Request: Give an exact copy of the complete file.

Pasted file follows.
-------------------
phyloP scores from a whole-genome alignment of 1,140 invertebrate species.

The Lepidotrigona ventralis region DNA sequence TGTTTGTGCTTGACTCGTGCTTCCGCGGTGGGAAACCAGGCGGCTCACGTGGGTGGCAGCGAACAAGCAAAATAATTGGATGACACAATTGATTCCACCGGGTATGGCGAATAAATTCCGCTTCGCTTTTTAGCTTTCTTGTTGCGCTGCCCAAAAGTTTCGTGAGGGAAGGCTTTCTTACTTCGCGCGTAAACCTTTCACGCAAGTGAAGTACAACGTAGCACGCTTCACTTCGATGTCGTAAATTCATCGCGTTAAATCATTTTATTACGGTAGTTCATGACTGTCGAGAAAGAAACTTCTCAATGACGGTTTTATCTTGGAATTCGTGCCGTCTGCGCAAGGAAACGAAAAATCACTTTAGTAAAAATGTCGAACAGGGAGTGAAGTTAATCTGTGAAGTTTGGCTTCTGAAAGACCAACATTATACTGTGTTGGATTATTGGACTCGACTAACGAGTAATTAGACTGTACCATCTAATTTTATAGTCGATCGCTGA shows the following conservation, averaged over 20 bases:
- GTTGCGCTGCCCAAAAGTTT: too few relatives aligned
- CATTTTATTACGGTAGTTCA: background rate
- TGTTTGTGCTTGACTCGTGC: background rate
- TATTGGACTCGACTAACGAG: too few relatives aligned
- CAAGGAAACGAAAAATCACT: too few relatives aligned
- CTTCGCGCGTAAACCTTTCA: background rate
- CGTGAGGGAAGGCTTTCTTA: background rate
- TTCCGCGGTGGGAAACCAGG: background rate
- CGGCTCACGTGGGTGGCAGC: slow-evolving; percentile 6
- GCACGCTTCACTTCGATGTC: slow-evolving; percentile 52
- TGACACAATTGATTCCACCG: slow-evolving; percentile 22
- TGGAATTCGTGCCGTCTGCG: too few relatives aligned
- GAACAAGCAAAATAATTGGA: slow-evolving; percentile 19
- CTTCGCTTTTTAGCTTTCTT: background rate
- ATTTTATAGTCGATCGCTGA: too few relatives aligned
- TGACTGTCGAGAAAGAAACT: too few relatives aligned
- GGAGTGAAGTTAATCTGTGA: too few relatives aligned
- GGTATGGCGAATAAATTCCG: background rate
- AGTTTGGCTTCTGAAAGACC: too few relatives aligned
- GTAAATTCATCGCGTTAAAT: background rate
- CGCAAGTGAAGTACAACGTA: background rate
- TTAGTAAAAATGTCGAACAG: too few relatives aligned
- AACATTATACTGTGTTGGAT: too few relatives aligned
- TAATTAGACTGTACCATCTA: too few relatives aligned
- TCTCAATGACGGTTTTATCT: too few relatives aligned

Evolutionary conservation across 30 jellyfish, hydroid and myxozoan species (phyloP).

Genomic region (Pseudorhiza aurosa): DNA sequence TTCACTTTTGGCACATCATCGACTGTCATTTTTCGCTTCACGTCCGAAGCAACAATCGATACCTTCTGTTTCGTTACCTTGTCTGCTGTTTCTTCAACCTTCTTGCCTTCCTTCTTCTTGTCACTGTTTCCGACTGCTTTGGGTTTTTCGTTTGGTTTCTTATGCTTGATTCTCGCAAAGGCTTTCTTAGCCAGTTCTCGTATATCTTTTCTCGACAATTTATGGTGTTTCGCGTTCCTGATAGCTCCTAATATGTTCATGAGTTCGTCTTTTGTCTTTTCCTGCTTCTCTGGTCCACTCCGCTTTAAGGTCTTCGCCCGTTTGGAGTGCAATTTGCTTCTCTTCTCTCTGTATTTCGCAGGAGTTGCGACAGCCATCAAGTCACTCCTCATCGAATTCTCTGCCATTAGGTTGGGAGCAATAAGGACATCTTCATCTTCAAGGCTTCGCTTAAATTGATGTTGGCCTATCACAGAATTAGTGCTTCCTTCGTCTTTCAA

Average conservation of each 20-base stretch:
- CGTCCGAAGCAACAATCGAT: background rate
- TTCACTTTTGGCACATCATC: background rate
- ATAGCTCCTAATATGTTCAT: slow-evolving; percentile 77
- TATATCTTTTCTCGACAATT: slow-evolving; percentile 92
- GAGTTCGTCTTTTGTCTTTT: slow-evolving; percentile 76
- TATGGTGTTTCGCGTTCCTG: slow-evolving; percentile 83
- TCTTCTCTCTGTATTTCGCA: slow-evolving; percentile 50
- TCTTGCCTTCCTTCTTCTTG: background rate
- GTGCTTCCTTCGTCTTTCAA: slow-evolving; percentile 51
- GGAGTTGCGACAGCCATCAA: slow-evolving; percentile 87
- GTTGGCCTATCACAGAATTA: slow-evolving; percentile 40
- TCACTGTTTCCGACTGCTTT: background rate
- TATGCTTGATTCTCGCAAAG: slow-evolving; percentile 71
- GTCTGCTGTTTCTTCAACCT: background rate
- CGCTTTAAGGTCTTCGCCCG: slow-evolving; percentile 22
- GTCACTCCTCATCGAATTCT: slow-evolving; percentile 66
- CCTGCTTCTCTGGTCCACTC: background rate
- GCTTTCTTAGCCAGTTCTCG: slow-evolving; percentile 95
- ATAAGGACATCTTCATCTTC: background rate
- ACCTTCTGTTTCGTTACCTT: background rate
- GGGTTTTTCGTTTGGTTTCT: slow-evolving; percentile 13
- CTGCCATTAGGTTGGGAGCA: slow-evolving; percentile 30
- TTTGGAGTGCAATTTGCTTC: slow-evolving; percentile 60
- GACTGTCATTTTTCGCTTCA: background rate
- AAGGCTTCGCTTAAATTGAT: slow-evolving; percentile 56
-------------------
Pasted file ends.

phyloP scores from a whole-genome alignment of 1,140 invertebrate species.

The Lepidotrigona ventralis region DNA sequence TGTTTGTGCTTGACTCGTGCTTCCGCGGTGGGAAACCAGGCGGCTCACGTGGGTGGCAGCGAACAAGCAAAATAATTGGATGACACAATTGATTCCACCGGGTATGGCGAATAAATTCCGCTTCGCTTTTTAGCTTTCTTGTTGCGCTGCCCAAAAGTTTCGTGAGGGAAGGCTTTCTTACTTCGCGCGTAAACCTTTCACGCAAGTGAAGTACAACGTAGCACGCTTCACTTCGATGTCGTAAATTCATCGCGTTAAATCATTTTATTACGGTAGTTCATGACTGTCGAGAAAGAAACTTCTCAATGACGGTTTTATCTTGGAATTCGTGCCGTCTGCGCAAGGAAACGAAAAATCACTTTAGTAAAAATGTCGAACAGGGAGTGAAGTTAATCTGTGAAGTTTGGCTTCTGAAAGACCAACATTATACTGTGTTGGATTATTGGACTCGACTAACGAGTAATTAGACTGTACCATCTAATTTTATAGTCGATCGCTGA shows the following conservation, averaged over 20 bases:
- GTTGCGCTGCCCAAAAGTTT: too few relatives aligned
- CATTTTATTACGGTAGTTCA: background rate
- TGTTTGTGCTTGACTCGTGC: background rate
- TATTGGACTCGACTAACGAG: too few relatives aligned
- CAAGGAAACGAAAAATCACT: too few relatives aligned
- CTTCGCGCGTAAACCTTTCA: background rate
- CGTGAGGGAAGGCTTTCTTA: background rate
- TTCCGCGGTGGGAAACCAGG: background rate
- CGGCTCACGTGGGTGGCAGC: slow-evolving; percentile 6
- GCACGCTTCACTTCGATGTC: slow-evolving; percentile 52
- TGACACAATTGATTCCACCG: slow-evolving; percentile 22
- TGGAATTCGTGCCGTCTGCG: too few relatives aligned
- GAACAAGCAAAATAATTGGA: slow-evolving; percentile 19
- CTTCGCTTTTTAGCTTTCTT: background rate
- ATTTTATAGTCGATCGCTGA: too few relatives aligned
- TGACTGTCGAGAAAGAAACT: too few relatives aligned
- GGAGTGAAGTTAATCTGTGA: too few relatives aligned
- GGTATGGCGAATAAATTCCG: background rate
- AGTTTGGCTTCTGAAAGACC: too few relatives aligned
- GTAAATTCATCGCGTTAAAT: background rate
- CGCAAGTGAAGTACAACGTA: background rate
- TTAGTAAAAATGTCGAACAG: too few relatives aligned
- AACATTATACTGTGTTGGAT: too few relatives aligned
- TAATTAGACTGTACCATCTA: too few relatives aligned
- TCTCAATGACGGTTTTATCT: too few relatives aligned

Evolutionary conservation across 30 jellyfish, hydroid and myxozoan species (phyloP).

Genomic region (Pseudorhiza aurosa): DNA sequence TTCACTTTTGGCACATCATCGACTGTCATTTTTCGCTTCACGTCCGAAGCAACAATCGATACCTTCTGTTTCGTTACCTTGTCTGCTGTTTCTTCAACCTTCTTGCCTTCCTTCTTCTTGTCACTGTTTCCGACTGCTTTGGGTTTTTCGTTTGGTTTCTTATGCTTGATTCTCGCAAAGGCTTTCTTAGCCAGTTCTCGTATATCTTTTCTCGACAATTTATGGTGTTTCGCGTTCCTGATAGCTCCTAATATGTTCATGAGTTCGTCTTTTGTCTTTTCCTGCTTCTCTGGTCCACTCCGCTTTAAGGTCTTCGCCCGTTTGGAGTGCAATTTGCTTCTCTTCTCTCTGTATTTCGCAGGAGTTGCGACAGCCATCAAGTCACTCCTCATCGAATTCTCTGCCATTAGGTTGGGAGCAATAAGGACATCTTCATCTTCAAGGCTTCGCTTAAATTGATGTTGGCCTATCACAGAATTAGTGCTTCCTTCGTCTTTCAA

Average conservation of each 20-base stretch:
- CGTCCGAAGCAACAATCGAT: background rate
- TTCACTTTTGGCACATCATC: background rate
- ATAGCTCCTAATATGTTCAT: slow-evolving; percentile 77
- TATATCTTTTCTCGACAATT: slow-evolving; percentile 92
- GAGTTCGTCTTTTGTCTTTT: slow-evolving; percentile 76
- TATGGTGTTTCGCGTTCCTG: slow-evolving; percentile 83
- TCTTCTCTCTGTATTTCGCA: slow-evolving; percentile 50
- TCTTGCCTTCCTTCTTCTTG: background rate
- GTGCTTCCTTCGTCTTTCAA: slow-evolving; percentile 51
- GGAGTTGCGACAGCCATCAA: slow-evolving; percentile 87
- GTTGGCCTATCACAGAATTA: slow-evolving; percentile 40
- TCACTGTTTCCGACTGCTTT: background rate
- TATGCTTGATTCTCGCAAAG: slow-evolving; percentile 71
- GTCTGCTGTTTCTTCAACCT: background rate
- CGCTTTAAGGTCTTCGCCCG: slow-evolving; percentile 22
- GTCACTCCTCATCGAATTCT: slow-evolving; percentile 66
- CCTGCTTCTCTGGTCCACTC: background rate
- GCTTTCTTAGCCAGTTCTCG: slow-evolving; percentile 95
- ATAAGGACATCTTCATCTTC: background rate
- ACCTTCTGTTTCGTTACCTT: background rate
- GGGTTTTTCGTTTGGTTTCT: slow-evolving; percentile 13
- CTGCCATTAGGTTGGGAGCA: slow-evolving; percentile 30
- TTTGGAGTGCAATTTGCTTC: slow-evolving; percentile 60
- GACTGTCATTTTTCGCTTCA: background rate
- AAGGCTTCGCTTAAATTGAT: slow-evolving; percentile 56